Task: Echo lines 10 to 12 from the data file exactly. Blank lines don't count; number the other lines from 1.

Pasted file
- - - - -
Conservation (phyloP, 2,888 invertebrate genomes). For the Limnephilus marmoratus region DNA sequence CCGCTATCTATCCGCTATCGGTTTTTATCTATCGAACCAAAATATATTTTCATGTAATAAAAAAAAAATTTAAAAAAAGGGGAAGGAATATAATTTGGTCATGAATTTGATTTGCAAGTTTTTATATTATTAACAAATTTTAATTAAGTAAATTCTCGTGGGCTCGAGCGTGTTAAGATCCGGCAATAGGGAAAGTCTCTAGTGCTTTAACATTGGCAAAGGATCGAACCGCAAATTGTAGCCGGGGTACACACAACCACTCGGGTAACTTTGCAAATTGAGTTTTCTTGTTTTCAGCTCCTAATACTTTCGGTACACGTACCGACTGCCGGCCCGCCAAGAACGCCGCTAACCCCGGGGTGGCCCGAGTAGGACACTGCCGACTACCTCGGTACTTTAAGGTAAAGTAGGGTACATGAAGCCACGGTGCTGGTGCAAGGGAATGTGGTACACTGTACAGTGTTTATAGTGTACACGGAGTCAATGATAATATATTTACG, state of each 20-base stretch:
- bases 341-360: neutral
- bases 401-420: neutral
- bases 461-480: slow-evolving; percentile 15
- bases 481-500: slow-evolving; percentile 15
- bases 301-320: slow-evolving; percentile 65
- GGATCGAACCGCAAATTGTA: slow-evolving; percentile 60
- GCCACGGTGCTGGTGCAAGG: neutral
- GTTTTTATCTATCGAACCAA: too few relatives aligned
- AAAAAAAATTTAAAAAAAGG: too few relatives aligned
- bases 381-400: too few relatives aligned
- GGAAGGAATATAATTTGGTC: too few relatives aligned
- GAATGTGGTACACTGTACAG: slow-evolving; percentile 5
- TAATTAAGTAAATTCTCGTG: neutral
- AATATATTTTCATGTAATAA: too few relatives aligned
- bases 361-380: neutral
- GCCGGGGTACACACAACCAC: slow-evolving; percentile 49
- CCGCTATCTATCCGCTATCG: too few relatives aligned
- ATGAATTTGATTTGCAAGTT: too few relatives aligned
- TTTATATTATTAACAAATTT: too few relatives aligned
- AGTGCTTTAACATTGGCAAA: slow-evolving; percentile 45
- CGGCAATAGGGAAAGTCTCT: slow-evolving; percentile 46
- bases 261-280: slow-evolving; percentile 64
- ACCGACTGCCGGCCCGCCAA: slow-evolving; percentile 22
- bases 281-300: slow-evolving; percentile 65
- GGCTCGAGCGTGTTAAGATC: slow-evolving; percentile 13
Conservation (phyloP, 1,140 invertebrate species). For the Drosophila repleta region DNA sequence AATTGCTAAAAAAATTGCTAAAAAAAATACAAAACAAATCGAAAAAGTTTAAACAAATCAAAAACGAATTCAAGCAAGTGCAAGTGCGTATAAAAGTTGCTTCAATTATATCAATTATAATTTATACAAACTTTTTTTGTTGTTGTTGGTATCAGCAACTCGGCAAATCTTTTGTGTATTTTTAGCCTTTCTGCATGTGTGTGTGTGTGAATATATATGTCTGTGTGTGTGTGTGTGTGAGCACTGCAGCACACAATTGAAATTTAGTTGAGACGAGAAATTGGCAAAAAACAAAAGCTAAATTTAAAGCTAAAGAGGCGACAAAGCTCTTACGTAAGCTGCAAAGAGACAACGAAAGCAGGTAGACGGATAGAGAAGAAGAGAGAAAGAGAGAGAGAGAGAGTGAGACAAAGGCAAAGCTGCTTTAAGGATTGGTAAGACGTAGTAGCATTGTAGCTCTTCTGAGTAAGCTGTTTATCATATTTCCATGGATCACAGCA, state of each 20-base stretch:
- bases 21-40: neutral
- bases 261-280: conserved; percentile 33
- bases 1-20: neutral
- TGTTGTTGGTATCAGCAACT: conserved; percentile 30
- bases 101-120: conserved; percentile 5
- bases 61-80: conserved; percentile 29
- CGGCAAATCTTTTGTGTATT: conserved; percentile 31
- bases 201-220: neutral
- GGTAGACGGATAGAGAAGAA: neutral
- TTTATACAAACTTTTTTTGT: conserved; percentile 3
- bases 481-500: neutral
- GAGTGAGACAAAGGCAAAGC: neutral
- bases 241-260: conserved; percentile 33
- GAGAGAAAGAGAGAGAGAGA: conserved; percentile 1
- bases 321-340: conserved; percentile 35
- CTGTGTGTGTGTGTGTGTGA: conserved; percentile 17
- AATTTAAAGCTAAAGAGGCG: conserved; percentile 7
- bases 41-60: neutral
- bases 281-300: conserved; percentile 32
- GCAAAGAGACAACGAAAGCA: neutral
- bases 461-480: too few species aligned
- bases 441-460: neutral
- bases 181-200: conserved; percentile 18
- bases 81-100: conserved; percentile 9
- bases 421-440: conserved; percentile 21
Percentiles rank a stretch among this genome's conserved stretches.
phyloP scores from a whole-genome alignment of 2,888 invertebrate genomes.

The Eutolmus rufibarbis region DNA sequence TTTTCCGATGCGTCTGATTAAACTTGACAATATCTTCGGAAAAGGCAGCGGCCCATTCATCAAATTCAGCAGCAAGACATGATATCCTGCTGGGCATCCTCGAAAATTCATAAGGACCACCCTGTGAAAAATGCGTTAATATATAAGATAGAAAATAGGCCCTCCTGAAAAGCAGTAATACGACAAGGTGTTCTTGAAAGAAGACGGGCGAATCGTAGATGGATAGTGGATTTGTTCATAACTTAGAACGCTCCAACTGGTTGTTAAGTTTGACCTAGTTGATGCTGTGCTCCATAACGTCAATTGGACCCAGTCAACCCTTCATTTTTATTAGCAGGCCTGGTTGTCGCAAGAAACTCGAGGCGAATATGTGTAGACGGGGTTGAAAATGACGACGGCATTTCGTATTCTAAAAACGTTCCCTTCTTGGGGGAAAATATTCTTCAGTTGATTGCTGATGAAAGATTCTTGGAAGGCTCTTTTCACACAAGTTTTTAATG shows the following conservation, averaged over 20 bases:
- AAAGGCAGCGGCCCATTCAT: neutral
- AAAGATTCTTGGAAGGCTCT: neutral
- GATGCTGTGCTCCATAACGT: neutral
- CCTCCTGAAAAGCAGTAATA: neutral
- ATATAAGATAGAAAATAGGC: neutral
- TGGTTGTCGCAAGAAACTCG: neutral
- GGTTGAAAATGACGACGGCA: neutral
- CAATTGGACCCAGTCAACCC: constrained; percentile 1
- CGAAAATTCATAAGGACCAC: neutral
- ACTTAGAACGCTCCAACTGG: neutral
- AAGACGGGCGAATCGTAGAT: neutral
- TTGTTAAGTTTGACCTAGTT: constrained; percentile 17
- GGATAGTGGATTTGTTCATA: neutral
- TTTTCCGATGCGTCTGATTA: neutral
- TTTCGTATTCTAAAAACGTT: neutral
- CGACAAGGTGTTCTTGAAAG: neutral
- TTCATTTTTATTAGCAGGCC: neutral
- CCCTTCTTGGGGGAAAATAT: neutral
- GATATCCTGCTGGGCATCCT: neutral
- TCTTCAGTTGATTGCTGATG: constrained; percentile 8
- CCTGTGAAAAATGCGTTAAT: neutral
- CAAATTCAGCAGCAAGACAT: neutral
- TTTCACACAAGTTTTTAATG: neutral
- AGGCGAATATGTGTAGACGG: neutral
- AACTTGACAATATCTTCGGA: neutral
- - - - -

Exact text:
- AAAAAAAATTTAAAAAAAGG: too few relatives aligned
- bases 381-400: too few relatives aligned
- GGAAGGAATATAATTTGGTC: too few relatives aligned